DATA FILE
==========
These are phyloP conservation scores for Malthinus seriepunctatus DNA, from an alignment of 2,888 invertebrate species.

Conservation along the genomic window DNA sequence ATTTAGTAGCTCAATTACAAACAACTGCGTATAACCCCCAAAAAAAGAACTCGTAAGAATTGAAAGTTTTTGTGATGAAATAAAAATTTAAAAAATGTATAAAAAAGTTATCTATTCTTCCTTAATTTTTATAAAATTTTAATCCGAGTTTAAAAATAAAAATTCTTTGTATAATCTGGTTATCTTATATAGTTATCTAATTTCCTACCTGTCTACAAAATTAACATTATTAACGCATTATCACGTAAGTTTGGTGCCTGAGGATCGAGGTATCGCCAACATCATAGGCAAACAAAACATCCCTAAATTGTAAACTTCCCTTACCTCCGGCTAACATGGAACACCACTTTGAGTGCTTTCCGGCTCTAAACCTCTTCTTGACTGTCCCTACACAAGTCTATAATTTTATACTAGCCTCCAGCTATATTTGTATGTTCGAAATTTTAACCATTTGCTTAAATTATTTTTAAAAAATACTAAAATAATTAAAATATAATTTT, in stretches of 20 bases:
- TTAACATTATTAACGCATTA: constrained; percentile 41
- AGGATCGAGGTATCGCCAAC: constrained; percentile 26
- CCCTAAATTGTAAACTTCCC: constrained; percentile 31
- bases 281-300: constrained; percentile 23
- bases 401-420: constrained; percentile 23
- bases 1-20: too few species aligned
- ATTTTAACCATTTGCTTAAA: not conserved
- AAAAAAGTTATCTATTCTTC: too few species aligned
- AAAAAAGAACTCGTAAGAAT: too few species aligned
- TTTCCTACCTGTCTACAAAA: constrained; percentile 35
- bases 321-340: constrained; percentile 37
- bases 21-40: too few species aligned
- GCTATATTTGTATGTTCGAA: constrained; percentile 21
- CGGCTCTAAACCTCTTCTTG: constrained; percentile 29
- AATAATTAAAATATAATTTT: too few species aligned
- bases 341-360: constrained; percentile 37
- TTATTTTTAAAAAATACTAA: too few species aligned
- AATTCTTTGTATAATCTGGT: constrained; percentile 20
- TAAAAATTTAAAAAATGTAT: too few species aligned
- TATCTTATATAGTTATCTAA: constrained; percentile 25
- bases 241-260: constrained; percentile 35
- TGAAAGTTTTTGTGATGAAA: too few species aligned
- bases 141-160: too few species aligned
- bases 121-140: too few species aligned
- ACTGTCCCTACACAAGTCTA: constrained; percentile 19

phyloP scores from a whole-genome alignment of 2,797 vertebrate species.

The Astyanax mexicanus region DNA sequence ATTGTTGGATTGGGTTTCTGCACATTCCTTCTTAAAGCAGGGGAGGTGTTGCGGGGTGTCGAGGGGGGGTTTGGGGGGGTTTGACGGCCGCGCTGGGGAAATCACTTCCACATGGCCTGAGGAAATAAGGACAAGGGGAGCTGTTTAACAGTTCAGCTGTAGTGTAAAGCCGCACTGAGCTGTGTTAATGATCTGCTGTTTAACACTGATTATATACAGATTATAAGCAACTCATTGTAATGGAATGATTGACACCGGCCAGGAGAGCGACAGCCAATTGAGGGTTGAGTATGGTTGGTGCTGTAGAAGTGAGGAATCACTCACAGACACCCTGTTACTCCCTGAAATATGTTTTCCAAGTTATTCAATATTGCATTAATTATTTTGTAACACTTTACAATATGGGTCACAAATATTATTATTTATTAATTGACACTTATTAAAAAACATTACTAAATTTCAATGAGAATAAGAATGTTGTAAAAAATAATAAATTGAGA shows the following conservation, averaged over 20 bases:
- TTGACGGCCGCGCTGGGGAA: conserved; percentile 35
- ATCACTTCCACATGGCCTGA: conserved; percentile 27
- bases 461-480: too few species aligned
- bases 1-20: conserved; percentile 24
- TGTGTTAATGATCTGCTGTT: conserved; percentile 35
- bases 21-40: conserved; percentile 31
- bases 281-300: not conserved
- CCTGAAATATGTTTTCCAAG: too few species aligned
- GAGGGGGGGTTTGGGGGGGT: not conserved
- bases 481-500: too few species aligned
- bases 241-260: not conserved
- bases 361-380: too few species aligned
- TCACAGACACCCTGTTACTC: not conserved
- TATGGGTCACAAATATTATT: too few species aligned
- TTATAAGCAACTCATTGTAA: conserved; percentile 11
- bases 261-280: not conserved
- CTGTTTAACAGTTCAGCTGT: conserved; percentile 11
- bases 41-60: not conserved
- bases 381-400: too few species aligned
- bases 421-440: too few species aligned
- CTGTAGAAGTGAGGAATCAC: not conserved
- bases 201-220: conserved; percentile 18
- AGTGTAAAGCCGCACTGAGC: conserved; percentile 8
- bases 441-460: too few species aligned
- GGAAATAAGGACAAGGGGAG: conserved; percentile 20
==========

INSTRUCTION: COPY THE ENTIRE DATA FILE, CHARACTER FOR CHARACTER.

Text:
These are phyloP conservation scores for Malthinus seriepunctatus DNA, from an alignment of 2,888 invertebrate species.

Conservation along the genomic window DNA sequence ATTTAGTAGCTCAATTACAAACAACTGCGTATAACCCCCAAAAAAAGAACTCGTAAGAATTGAAAGTTTTTGTGATGAAATAAAAATTTAAAAAATGTATAAAAAAGTTATCTATTCTTCCTTAATTTTTATAAAATTTTAATCCGAGTTTAAAAATAAAAATTCTTTGTATAATCTGGTTATCTTATATAGTTATCTAATTTCCTACCTGTCTACAAAATTAACATTATTAACGCATTATCACGTAAGTTTGGTGCCTGAGGATCGAGGTATCGCCAACATCATAGGCAAACAAAACATCCCTAAATTGTAAACTTCCCTTACCTCCGGCTAACATGGAACACCACTTTGAGTGCTTTCCGGCTCTAAACCTCTTCTTGACTGTCCCTACACAAGTCTATAATTTTATACTAGCCTCCAGCTATATTTGTATGTTCGAAATTTTAACCATTTGCTTAAATTATTTTTAAAAAATACTAAAATAATTAAAATATAATTTT, in stretches of 20 bases:
- TTAACATTATTAACGCATTA: constrained; percentile 41
- AGGATCGAGGTATCGCCAAC: constrained; percentile 26
- CCCTAAATTGTAAACTTCCC: constrained; percentile 31
- bases 281-300: constrained; percentile 23
- bases 401-420: constrained; percentile 23
- bases 1-20: too few species aligned
- ATTTTAACCATTTGCTTAAA: not conserved
- AAAAAAGTTATCTATTCTTC: too few species aligned
- AAAAAAGAACTCGTAAGAAT: too few species aligned
- TTTCCTACCTGTCTACAAAA: constrained; percentile 35
- bases 321-340: constrained; percentile 37
- bases 21-40: too few species aligned
- GCTATATTTGTATGTTCGAA: constrained; percentile 21
- CGGCTCTAAACCTCTTCTTG: constrained; percentile 29
- AATAATTAAAATATAATTTT: too few species aligned
- bases 341-360: constrained; percentile 37
- TTATTTTTAAAAAATACTAA: too few species aligned
- AATTCTTTGTATAATCTGGT: constrained; percentile 20
- TAAAAATTTAAAAAATGTAT: too few species aligned
- TATCTTATATAGTTATCTAA: constrained; percentile 25
- bases 241-260: constrained; percentile 35
- TGAAAGTTTTTGTGATGAAA: too few species aligned
- bases 141-160: too few species aligned
- bases 121-140: too few species aligned
- ACTGTCCCTACACAAGTCTA: constrained; percentile 19

phyloP scores from a whole-genome alignment of 2,797 vertebrate species.

The Astyanax mexicanus region DNA sequence ATTGTTGGATTGGGTTTCTGCACATTCCTTCTTAAAGCAGGGGAGGTGTTGCGGGGTGTCGAGGGGGGGTTTGGGGGGGTTTGACGGCCGCGCTGGGGAAATCACTTCCACATGGCCTGAGGAAATAAGGACAAGGGGAGCTGTTTAACAGTTCAGCTGTAGTGTAAAGCCGCACTGAGCTGTGTTAATGATCTGCTGTTTAACACTGATTATATACAGATTATAAGCAACTCATTGTAATGGAATGATTGACACCGGCCAGGAGAGCGACAGCCAATTGAGGGTTGAGTATGGTTGGTGCTGTAGAAGTGAGGAATCACTCACAGACACCCTGTTACTCCCTGAAATATGTTTTCCAAGTTATTCAATATTGCATTAATTATTTTGTAACACTTTACAATATGGGTCACAAATATTATTATTTATTAATTGACACTTATTAAAAAACATTACTAAATTTCAATGAGAATAAGAATGTTGTAAAAAATAATAAATTGAGA shows the following conservation, averaged over 20 bases:
- TTGACGGCCGCGCTGGGGAA: conserved; percentile 35
- ATCACTTCCACATGGCCTGA: conserved; percentile 27
- bases 461-480: too few species aligned
- bases 1-20: conserved; percentile 24
- TGTGTTAATGATCTGCTGTT: conserved; percentile 35
- bases 21-40: conserved; percentile 31
- bases 281-300: not conserved
- CCTGAAATATGTTTTCCAAG: too few species aligned
- GAGGGGGGGTTTGGGGGGGT: not conserved
- bases 481-500: too few species aligned
- bases 241-260: not conserved
- bases 361-380: too few species aligned
- TCACAGACACCCTGTTACTC: not conserved
- TATGGGTCACAAATATTATT: too few species aligned
- TTATAAGCAACTCATTGTAA: conserved; percentile 11
- bases 261-280: not conserved
- CTGTTTAACAGTTCAGCTGT: conserved; percentile 11
- bases 41-60: not conserved
- bases 381-400: too few species aligned
- bases 421-440: too few species aligned
- CTGTAGAAGTGAGGAATCAC: not conserved
- bases 201-220: conserved; percentile 18
- AGTGTAAAGCCGCACTGAGC: conserved; percentile 8
- bases 441-460: too few species aligned
- GGAAATAAGGACAAGGGGAG: conserved; percentile 20